Water wasted from food waste is an important measure to include in food water footprints. When considering this factor, vegetables and fruits may have a higher water footprint due to their often higher wastage rates as a food group … resulting from their perishable nature

Vegetables and fruits may also have a higher rate of waste irrigated water

There’s many variables to the water footprint of foods – farming method used, irrigated vs rainfed crops, local climate, are just a few variables that can massively impact water footprints

Lastly, water volume is only one measurement of the impact of producing food. There’s many other impacts to take into consideration, with one being the livelihood that agriculture provides for people in low income regions.

Local context of what a product or service provides to a community, and it’s full impact, is not represented with a single water footprint number

 

*Note: The foods we eat make up the largest % of the everyday water footprint of an individual, when also taking into account the products we use, and the direct water we use in our households.

 

How Much Water Does Agriculture Use Overall As An Industry?

Globally, on average, agriculture is responsible for 70% of fresh water withdrawals.

But, that percentage can differ from country to country.

In the US for example:

  • … agriculture accounts for 38 percent of the nation’s freshwater withdrawals but it accounts for approximately 80 to 90 percent of the nation’s consumptive water use (watercalculator.org)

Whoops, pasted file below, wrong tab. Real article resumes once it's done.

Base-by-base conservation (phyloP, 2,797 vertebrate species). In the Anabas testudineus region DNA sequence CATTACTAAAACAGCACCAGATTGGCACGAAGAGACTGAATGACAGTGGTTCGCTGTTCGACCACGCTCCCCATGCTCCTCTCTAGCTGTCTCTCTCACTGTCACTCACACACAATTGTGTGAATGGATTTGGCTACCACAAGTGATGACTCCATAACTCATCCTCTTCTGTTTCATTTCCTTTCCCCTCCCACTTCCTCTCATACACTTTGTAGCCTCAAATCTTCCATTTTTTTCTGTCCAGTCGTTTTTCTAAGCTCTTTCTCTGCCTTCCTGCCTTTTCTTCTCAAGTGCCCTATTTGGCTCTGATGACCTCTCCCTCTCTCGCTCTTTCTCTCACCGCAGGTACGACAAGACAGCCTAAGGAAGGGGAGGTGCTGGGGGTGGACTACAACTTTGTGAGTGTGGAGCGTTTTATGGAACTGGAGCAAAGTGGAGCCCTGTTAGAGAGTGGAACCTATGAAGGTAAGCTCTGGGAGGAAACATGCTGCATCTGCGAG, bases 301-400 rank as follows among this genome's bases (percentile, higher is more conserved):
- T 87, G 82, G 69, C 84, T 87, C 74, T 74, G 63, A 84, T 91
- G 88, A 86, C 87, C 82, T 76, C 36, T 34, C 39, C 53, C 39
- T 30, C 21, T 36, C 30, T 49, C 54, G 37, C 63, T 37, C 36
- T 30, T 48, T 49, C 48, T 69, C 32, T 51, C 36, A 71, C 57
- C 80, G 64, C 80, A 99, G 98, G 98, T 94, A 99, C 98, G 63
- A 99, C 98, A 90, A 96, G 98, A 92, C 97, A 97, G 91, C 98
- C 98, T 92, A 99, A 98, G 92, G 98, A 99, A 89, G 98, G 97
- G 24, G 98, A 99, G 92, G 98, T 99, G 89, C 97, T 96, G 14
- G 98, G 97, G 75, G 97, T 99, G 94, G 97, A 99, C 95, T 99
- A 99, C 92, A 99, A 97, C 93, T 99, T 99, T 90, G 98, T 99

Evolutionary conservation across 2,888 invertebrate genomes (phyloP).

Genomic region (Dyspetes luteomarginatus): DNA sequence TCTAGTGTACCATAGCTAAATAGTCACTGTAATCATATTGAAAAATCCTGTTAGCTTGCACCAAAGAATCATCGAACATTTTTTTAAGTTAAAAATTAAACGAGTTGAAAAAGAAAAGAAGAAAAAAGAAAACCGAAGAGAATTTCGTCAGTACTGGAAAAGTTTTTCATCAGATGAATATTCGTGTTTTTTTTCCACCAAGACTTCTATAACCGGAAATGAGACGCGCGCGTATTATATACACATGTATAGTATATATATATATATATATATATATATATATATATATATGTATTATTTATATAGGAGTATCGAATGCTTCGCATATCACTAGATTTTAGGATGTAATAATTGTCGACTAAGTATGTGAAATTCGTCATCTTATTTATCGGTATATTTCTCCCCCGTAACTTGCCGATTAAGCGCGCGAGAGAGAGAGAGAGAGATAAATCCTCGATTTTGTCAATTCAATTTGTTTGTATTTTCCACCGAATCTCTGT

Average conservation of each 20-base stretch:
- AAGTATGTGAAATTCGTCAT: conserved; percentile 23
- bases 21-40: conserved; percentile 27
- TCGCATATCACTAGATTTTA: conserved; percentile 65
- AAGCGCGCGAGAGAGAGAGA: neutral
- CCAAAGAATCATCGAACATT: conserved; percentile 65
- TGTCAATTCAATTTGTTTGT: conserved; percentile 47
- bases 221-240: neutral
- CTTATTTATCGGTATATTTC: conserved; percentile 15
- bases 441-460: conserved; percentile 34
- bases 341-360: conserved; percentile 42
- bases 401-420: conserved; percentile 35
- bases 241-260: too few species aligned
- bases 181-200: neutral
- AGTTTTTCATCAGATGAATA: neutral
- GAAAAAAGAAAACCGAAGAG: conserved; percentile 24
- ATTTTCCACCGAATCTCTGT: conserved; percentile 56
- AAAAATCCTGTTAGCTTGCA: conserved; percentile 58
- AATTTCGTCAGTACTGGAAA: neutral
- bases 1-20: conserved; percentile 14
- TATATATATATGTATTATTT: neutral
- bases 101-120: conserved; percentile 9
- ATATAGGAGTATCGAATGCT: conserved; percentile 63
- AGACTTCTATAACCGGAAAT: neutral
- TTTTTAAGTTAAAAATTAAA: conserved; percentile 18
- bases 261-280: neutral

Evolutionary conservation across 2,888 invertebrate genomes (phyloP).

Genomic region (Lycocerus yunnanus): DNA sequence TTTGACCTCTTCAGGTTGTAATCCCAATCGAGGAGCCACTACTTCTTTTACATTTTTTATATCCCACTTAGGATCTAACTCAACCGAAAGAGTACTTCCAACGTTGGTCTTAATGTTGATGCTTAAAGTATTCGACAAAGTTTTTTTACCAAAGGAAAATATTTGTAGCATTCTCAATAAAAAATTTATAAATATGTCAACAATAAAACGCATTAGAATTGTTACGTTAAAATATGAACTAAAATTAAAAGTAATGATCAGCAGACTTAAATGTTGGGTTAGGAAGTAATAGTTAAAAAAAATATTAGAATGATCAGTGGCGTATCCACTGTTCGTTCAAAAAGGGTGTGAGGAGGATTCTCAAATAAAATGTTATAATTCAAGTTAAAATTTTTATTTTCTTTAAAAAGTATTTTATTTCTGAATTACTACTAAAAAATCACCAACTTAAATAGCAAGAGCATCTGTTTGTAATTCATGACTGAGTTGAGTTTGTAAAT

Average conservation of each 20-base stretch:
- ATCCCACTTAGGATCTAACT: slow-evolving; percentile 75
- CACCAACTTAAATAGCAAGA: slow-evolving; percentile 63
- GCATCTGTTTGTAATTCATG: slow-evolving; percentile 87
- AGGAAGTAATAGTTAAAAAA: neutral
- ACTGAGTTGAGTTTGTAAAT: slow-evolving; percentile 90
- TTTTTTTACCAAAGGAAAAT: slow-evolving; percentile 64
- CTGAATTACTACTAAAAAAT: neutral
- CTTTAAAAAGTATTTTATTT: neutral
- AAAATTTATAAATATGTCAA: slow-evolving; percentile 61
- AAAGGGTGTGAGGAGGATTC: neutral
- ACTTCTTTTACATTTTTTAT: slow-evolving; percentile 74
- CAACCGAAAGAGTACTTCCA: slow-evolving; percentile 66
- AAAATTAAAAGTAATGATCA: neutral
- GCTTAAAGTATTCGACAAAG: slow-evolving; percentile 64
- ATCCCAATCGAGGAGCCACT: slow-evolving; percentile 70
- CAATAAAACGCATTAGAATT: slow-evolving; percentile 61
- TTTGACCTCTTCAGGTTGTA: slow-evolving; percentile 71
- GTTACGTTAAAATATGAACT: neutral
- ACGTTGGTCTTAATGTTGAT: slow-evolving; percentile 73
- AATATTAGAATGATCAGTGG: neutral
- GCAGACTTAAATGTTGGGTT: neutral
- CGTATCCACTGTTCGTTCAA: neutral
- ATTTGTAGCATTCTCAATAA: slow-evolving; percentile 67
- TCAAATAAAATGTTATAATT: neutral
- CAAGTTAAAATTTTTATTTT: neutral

Read more in this guide about how much fresh water agriculture uses compared to other sectors.

 

Which Food Products Within Agriculture Are Major Water Users?

The total agricultural fresh water usage percentage can further be broken down into the different agricultural products and industries – different animal meats, vegetables, fruits, grains, etc.

Animal meats and particularly beef may be a major water user – one estimate from news.thomasnet.com is ’29 percent of the total water footprint of the agricultural sector in the world is related to the production of animal products. One-third of that water is used to raise beef cattle.’

The animal feed for beef is said to take by far the largest share of it’s water footprint

You can read more in this guide about water use in producing beef, along with other sustainability indicators

 

Water Footprints Of Different Foods & Beverages

Water required per unit of food weight or beverage volume is:

  • Chocolate – 17,196 litres per 1kg
  • Beef Meat- 15,415 litres per 1kg
  • Sheep Meat – 10,412 litres per 1kg
  • Pork Meat – 5988 litres per 1kg
  • Butter – 5553 litres per 1kg
  • Chicken Meat – 4325 litres per 1kg
  • Cheese – 3178 litres per 1kg
  • Olives – 3025 litres per 1kg
  • Paddy Rice – 2497 litres per 1kg
  • Cotton – 2495 litres per 250g
  • Pasta (Dry) – 1849 litres per 1kg
  • Bread – 1608 litres per 1kg
  • Pizza – 1239 litres per 1kg
  • Apple – 822 litres per 1kg
  • Banana – 790 litres per 1kg
  • Potatoes – 287 litres per 1kg
  • Milk – 255 litres per 250ml glass